1970-1975: You Can Make Me Dance, Sing or Anything ... (Rhino / Warner Bros.)
Reviewed by Michael Toland, Fri., Dec. 25, 2015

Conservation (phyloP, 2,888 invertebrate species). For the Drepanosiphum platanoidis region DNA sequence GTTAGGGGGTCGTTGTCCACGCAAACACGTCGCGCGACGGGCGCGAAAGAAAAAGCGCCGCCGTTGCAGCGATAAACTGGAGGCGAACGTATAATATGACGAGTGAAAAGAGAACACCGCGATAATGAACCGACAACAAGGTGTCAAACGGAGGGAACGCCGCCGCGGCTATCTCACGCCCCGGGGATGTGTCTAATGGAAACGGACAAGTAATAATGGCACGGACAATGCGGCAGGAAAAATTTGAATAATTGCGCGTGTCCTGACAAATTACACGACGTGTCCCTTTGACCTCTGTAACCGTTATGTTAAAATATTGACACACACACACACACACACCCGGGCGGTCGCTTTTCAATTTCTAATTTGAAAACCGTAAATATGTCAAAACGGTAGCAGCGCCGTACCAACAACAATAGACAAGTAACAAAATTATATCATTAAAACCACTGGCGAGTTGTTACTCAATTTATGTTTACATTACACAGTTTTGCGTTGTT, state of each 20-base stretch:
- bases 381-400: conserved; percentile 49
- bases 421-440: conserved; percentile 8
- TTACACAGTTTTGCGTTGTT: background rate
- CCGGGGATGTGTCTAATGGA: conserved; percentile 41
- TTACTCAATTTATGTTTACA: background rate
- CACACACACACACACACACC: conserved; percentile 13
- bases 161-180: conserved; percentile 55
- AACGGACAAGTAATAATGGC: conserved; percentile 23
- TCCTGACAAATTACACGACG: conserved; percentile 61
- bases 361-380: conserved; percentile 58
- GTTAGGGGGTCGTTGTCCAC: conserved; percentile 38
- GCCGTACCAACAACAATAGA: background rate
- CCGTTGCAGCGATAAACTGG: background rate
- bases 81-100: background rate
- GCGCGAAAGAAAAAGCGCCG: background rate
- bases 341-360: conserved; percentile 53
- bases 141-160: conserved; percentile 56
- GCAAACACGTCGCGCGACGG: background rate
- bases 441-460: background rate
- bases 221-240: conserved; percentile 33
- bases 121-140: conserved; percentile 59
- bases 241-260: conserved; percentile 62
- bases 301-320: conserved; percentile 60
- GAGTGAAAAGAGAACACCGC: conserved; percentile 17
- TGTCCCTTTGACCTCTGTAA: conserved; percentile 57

Ronnie Wood's slashing guitar, Rod Stewart's joyful vocal lust, and Ian McLagan's descending Rhodes line herald the iconic "Stay With Me," the Faces' only hit and still a classic rock radio staple nearly 35 years after its original release. There's more to the story of England's greatest bar band. Containing the band's four studio LPs, plus a fifth disc of non-album singles and B-sides, You Can Make Me Dance, Sing or Anything ... chronicles the bluesy Small Faces evolving into a no-bullshit rock & roll band rivaling their pals the Rolling Stones. A live surety in the Me Decade, the Faces boasted a knockout performing prowess, but also complementary writing styles: brash raucousness ("Cindy Incidentally," "Borstal Boys") and soulful balladry ("Debris," "Glad and Sorry"), the latter often from bassist/secret weapon (and, along with McLagan, once and future Austinite) Ronnie Lane. From the tentative blues-rock of First Step and exploratory spelunking of Long Player to the streamlined groove & roll of A Nod Is as Good as a Wink ... to a Blind Horse and Ooh La La and the rocking funk of final single "You Can Make Me Dance, Sing or Anything ...," the tale of one of rock & roll's most protean acts endures.